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As the nurses pushed your bed into the OR, you extended your arms toward us, & we promised we’d take you to see the flamingos in the hospital garden downstairs. When you woke up, you refused to pee on the diaper underneath you (you’d been potty-trained for months), so we brought the bedpan & explained you couldn’t walk yet, but soon. I learnt to listen to your monitor in my sleep. The worried aren’t supposed to be hungry, but I ordered food because it was reassuring to know there was someone grilling chicken in a restaurant in the city in the outside which still existed. I decided to google Lady Gaga & watch her videos. I contemplated dyeing my hair red. The day they took you out of the ICU, I left

to take a shower at home. On my way to the kitchen, my hair dripping, my arms full of laundry, for a second I must have forgotten my step, twisted & cracked my ankle. I hollered until the pain settled. Your father was with you. Your grandmother held your little sister & called out to God. I called a friend & leaned on him until we reached the car. In the ER, all I could do was laugh. I who can barely handle a blood test, or a mild fever, or even ultrasound gel on my stomach, I who can’t hold still enough for an X-ray, laughed & told the doctor to fix my ankle, quick, I have a daughter waiting in a room upstairs, yes, here, in this hospital,

isn’t this funny? This is not about heroism. This is not about selflessness, for you know too well how many times I’ve refused to play cards with you, how many times I’ve failed to listen, how I obsess & disappear in search of words I don’t always understand. Perhaps this is an apology. Perhaps I’m saying life will sometimes infect your daughter’s lung & fracture your ankle in the same week. & most days, the car doesn’t break down, & the children are healthy, & your husband loves you, but you will be terrified nevertheless, & sometimes empty. It’s ok if you forget to put one foot in front of the other. & please call me. I love you. I will tell you again about that afternoon we both sat in wheelchairs, I with my leg cast, you with your IV, ate mashed potatoes, watched the flamingo sculptures, which you probably knew couldn’t be entirely delivered from the stone they’re made of, but still pointed, Look, mama this one is bending toward the water, this one is balancing on one leg, this one is about to fly.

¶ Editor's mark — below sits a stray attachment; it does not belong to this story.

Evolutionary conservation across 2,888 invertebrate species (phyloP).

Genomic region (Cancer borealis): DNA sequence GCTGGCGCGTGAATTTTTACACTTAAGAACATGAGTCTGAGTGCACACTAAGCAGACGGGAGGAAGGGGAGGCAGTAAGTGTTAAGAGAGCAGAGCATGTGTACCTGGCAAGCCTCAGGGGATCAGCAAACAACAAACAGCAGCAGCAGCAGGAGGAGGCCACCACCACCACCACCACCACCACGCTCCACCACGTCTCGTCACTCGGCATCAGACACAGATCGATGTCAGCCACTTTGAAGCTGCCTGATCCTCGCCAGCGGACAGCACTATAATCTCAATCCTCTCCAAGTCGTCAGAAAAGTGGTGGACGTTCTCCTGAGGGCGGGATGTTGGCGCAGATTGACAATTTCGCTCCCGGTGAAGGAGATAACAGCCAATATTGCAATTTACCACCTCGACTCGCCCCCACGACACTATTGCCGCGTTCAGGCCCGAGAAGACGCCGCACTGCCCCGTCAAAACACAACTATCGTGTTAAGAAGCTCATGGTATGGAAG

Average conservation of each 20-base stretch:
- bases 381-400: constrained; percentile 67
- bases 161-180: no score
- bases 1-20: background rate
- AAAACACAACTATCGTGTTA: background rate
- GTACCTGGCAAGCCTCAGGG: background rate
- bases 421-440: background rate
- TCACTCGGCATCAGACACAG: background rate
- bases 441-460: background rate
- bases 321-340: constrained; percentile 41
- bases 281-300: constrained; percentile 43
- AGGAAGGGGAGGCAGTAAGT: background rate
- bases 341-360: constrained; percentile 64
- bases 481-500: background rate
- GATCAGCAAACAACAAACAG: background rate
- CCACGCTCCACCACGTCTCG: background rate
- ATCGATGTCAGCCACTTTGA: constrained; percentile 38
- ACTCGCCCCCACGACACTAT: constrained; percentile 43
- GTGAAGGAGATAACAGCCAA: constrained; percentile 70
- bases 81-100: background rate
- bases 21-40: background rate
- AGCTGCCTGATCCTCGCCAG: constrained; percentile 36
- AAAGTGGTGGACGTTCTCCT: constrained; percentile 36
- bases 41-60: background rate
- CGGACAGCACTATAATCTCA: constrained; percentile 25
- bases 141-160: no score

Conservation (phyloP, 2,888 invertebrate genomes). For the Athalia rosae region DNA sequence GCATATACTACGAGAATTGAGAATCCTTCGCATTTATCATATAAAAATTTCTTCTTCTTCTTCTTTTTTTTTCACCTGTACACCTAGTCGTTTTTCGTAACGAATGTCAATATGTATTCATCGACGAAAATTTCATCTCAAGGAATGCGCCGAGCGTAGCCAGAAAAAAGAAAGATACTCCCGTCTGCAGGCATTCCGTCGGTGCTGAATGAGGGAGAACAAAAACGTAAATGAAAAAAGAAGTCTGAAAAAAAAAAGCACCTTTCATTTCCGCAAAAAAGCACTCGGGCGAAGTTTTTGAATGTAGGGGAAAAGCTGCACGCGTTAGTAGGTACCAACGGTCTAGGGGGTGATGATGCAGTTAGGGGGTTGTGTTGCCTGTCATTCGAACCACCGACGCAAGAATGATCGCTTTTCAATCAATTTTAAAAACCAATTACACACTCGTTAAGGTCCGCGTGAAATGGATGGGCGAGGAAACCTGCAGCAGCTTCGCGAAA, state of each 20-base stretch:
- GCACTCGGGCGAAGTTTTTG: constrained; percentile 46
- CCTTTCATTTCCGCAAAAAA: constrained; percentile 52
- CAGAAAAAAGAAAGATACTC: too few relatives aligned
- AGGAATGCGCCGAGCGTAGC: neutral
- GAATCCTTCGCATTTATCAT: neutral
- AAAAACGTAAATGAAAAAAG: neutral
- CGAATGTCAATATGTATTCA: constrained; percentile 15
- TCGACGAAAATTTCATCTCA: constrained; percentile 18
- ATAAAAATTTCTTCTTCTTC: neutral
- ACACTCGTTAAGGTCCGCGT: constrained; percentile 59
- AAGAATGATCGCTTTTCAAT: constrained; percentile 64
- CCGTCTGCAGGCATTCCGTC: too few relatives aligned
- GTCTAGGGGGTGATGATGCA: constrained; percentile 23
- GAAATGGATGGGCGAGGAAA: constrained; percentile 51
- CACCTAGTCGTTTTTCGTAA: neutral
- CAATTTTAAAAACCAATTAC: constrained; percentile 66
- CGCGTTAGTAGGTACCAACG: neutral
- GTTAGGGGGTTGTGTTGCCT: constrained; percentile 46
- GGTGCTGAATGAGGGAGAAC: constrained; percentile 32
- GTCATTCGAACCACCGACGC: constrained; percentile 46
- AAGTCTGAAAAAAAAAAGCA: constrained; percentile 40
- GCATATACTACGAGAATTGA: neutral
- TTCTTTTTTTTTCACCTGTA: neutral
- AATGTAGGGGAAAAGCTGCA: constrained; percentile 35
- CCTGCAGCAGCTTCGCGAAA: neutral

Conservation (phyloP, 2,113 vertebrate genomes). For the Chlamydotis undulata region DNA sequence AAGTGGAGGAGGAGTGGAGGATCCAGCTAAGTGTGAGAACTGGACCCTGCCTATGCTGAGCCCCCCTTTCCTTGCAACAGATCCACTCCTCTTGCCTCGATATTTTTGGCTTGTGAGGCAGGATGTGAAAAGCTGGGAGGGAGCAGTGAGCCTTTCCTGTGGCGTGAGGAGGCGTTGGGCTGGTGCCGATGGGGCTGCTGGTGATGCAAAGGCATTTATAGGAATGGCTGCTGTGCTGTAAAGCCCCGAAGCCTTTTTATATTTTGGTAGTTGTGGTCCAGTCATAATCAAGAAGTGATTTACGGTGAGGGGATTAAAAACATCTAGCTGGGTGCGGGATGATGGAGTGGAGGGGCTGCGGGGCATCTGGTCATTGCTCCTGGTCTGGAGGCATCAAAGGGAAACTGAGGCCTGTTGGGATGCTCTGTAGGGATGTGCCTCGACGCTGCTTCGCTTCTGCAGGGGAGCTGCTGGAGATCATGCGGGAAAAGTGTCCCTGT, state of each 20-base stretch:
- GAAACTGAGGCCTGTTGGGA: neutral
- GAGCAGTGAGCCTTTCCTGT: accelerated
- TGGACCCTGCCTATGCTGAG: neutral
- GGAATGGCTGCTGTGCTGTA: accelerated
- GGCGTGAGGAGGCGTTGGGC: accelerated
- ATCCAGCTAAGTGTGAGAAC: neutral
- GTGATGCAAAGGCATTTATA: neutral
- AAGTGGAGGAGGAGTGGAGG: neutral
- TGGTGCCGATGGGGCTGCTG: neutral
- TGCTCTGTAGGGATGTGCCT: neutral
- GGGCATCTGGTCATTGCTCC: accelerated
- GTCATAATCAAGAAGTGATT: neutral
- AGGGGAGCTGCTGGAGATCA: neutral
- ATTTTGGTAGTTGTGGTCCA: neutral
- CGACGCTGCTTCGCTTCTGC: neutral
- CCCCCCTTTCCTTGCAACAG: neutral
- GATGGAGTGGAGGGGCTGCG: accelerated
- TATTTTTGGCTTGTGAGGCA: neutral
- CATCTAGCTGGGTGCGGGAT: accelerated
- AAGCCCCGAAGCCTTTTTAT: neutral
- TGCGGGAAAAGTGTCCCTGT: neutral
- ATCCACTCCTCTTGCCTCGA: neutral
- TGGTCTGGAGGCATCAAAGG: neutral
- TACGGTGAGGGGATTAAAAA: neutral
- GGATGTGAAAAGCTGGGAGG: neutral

ZEINA HASHEM BECK is a Lebanese poet. Her second full-length collection, Louder than Hearts, won the 2016 May Sarton New Hampshire Poetry Prize. She’s also the author of two chapbooks: 3arabi Song, winner of the 2016 Rattle Chapbook Prize, and There Was and How Much There Was, a 2016 Laureate’s Choice, selected by Carol Ann Duffy. Her first book, To Live in Autumn, won the 2013 Backwaters Prize. Her work has appeared in Ploughshares, Poetry, the Academy of American Poets, Poetry London, and World Literature Today, among others. Her poem, “Maqam,” won Poetry Magazine’s 2017 Frederick Bock Prize. She lives in Dubai, where she has founded the poetry collective PUNCH.

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